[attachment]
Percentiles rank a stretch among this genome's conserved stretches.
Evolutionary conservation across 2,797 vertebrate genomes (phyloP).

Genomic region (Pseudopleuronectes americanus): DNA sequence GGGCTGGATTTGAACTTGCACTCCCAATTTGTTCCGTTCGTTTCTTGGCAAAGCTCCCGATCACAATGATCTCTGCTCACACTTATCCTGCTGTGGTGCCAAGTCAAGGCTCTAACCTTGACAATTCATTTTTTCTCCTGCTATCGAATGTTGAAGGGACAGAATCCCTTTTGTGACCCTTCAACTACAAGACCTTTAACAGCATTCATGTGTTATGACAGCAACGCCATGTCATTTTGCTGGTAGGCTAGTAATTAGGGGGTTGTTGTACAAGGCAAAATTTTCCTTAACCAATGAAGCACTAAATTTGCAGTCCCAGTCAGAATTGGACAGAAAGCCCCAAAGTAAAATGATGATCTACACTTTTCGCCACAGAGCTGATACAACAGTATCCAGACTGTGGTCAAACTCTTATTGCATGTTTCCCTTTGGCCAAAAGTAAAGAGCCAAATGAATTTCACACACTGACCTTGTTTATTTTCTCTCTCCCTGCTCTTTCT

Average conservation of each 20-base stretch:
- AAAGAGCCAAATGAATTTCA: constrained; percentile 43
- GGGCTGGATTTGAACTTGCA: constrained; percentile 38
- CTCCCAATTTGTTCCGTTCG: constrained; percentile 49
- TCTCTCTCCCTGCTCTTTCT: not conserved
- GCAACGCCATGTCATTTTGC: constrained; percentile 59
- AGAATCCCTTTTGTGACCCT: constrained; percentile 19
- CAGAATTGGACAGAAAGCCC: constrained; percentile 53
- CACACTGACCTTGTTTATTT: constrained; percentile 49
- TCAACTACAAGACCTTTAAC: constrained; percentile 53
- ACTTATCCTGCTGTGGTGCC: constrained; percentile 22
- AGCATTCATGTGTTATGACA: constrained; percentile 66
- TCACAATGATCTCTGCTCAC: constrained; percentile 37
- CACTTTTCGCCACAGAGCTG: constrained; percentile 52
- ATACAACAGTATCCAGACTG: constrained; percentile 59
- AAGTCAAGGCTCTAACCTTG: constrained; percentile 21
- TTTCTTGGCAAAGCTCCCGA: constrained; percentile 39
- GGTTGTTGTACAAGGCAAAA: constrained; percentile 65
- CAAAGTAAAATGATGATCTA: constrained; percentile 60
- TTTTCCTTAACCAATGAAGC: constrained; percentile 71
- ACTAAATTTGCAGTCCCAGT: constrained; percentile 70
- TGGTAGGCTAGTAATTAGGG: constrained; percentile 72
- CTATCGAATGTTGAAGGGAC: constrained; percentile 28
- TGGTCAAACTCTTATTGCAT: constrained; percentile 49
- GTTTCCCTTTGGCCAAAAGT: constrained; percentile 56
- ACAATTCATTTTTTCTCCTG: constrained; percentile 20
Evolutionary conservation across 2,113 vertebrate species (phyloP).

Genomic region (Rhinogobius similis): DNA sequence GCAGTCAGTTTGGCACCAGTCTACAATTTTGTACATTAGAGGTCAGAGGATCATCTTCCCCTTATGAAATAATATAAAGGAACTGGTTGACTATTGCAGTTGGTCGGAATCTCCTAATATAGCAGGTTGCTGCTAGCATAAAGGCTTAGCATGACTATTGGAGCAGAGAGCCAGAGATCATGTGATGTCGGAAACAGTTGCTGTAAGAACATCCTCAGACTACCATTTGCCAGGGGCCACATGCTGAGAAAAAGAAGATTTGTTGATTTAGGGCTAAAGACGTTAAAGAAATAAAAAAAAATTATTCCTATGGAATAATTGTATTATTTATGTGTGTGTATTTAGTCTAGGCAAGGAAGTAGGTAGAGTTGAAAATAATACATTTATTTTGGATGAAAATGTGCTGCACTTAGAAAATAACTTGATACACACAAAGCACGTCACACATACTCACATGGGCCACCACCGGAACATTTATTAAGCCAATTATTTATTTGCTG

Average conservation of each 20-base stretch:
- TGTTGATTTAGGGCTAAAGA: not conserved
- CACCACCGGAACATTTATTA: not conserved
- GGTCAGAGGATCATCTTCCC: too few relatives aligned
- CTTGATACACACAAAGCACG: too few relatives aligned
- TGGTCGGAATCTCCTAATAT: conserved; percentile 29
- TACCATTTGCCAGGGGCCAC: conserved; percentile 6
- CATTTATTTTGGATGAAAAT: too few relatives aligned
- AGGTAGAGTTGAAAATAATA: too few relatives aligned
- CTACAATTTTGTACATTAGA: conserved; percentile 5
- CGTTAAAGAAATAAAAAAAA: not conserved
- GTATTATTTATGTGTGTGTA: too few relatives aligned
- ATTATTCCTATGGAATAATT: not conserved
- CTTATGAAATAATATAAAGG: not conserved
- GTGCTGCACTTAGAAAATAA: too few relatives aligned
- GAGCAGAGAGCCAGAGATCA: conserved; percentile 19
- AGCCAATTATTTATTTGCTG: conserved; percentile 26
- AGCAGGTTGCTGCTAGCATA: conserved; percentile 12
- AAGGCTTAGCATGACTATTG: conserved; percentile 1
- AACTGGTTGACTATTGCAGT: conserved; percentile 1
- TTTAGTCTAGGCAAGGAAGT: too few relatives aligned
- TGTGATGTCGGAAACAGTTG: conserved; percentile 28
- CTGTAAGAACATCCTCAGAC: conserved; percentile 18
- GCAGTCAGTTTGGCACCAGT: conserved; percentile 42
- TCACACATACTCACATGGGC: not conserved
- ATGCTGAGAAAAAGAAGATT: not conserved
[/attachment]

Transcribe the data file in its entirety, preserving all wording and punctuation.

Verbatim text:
Percentiles rank a stretch among this genome's conserved stretches.
Evolutionary conservation across 2,797 vertebrate genomes (phyloP).

Genomic region (Pseudopleuronectes americanus): DNA sequence GGGCTGGATTTGAACTTGCACTCCCAATTTGTTCCGTTCGTTTCTTGGCAAAGCTCCCGATCACAATGATCTCTGCTCACACTTATCCTGCTGTGGTGCCAAGTCAAGGCTCTAACCTTGACAATTCATTTTTTCTCCTGCTATCGAATGTTGAAGGGACAGAATCCCTTTTGTGACCCTTCAACTACAAGACCTTTAACAGCATTCATGTGTTATGACAGCAACGCCATGTCATTTTGCTGGTAGGCTAGTAATTAGGGGGTTGTTGTACAAGGCAAAATTTTCCTTAACCAATGAAGCACTAAATTTGCAGTCCCAGTCAGAATTGGACAGAAAGCCCCAAAGTAAAATGATGATCTACACTTTTCGCCACAGAGCTGATACAACAGTATCCAGACTGTGGTCAAACTCTTATTGCATGTTTCCCTTTGGCCAAAAGTAAAGAGCCAAATGAATTTCACACACTGACCTTGTTTATTTTCTCTCTCCCTGCTCTTTCT

Average conservation of each 20-base stretch:
- AAAGAGCCAAATGAATTTCA: constrained; percentile 43
- GGGCTGGATTTGAACTTGCA: constrained; percentile 38
- CTCCCAATTTGTTCCGTTCG: constrained; percentile 49
- TCTCTCTCCCTGCTCTTTCT: not conserved
- GCAACGCCATGTCATTTTGC: constrained; percentile 59
- AGAATCCCTTTTGTGACCCT: constrained; percentile 19
- CAGAATTGGACAGAAAGCCC: constrained; percentile 53
- CACACTGACCTTGTTTATTT: constrained; percentile 49
- TCAACTACAAGACCTTTAAC: constrained; percentile 53
- ACTTATCCTGCTGTGGTGCC: constrained; percentile 22
- AGCATTCATGTGTTATGACA: constrained; percentile 66
- TCACAATGATCTCTGCTCAC: constrained; percentile 37
- CACTTTTCGCCACAGAGCTG: constrained; percentile 52
- ATACAACAGTATCCAGACTG: constrained; percentile 59
- AAGTCAAGGCTCTAACCTTG: constrained; percentile 21
- TTTCTTGGCAAAGCTCCCGA: constrained; percentile 39
- GGTTGTTGTACAAGGCAAAA: constrained; percentile 65
- CAAAGTAAAATGATGATCTA: constrained; percentile 60
- TTTTCCTTAACCAATGAAGC: constrained; percentile 71
- ACTAAATTTGCAGTCCCAGT: constrained; percentile 70
- TGGTAGGCTAGTAATTAGGG: constrained; percentile 72
- CTATCGAATGTTGAAGGGAC: constrained; percentile 28
- TGGTCAAACTCTTATTGCAT: constrained; percentile 49
- GTTTCCCTTTGGCCAAAAGT: constrained; percentile 56
- ACAATTCATTTTTTCTCCTG: constrained; percentile 20
Evolutionary conservation across 2,113 vertebrate species (phyloP).

Genomic region (Rhinogobius similis): DNA sequence GCAGTCAGTTTGGCACCAGTCTACAATTTTGTACATTAGAGGTCAGAGGATCATCTTCCCCTTATGAAATAATATAAAGGAACTGGTTGACTATTGCAGTTGGTCGGAATCTCCTAATATAGCAGGTTGCTGCTAGCATAAAGGCTTAGCATGACTATTGGAGCAGAGAGCCAGAGATCATGTGATGTCGGAAACAGTTGCTGTAAGAACATCCTCAGACTACCATTTGCCAGGGGCCACATGCTGAGAAAAAGAAGATTTGTTGATTTAGGGCTAAAGACGTTAAAGAAATAAAAAAAAATTATTCCTATGGAATAATTGTATTATTTATGTGTGTGTATTTAGTCTAGGCAAGGAAGTAGGTAGAGTTGAAAATAATACATTTATTTTGGATGAAAATGTGCTGCACTTAGAAAATAACTTGATACACACAAAGCACGTCACACATACTCACATGGGCCACCACCGGAACATTTATTAAGCCAATTATTTATTTGCTG

Average conservation of each 20-base stretch:
- TGTTGATTTAGGGCTAAAGA: not conserved
- CACCACCGGAACATTTATTA: not conserved
- GGTCAGAGGATCATCTTCCC: too few relatives aligned
- CTTGATACACACAAAGCACG: too few relatives aligned
- TGGTCGGAATCTCCTAATAT: conserved; percentile 29
- TACCATTTGCCAGGGGCCAC: conserved; percentile 6
- CATTTATTTTGGATGAAAAT: too few relatives aligned
- AGGTAGAGTTGAAAATAATA: too few relatives aligned
- CTACAATTTTGTACATTAGA: conserved; percentile 5
- CGTTAAAGAAATAAAAAAAA: not conserved
- GTATTATTTATGTGTGTGTA: too few relatives aligned
- ATTATTCCTATGGAATAATT: not conserved
- CTTATGAAATAATATAAAGG: not conserved
- GTGCTGCACTTAGAAAATAA: too few relatives aligned
- GAGCAGAGAGCCAGAGATCA: conserved; percentile 19
- AGCCAATTATTTATTTGCTG: conserved; percentile 26
- AGCAGGTTGCTGCTAGCATA: conserved; percentile 12
- AAGGCTTAGCATGACTATTG: conserved; percentile 1
- AACTGGTTGACTATTGCAGT: conserved; percentile 1
- TTTAGTCTAGGCAAGGAAGT: too few relatives aligned
- TGTGATGTCGGAAACAGTTG: conserved; percentile 28
- CTGTAAGAACATCCTCAGAC: conserved; percentile 18
- GCAGTCAGTTTGGCACCAGT: conserved; percentile 42
- TCACACATACTCACATGGGC: not conserved
- ATGCTGAGAAAAAGAAGATT: not conserved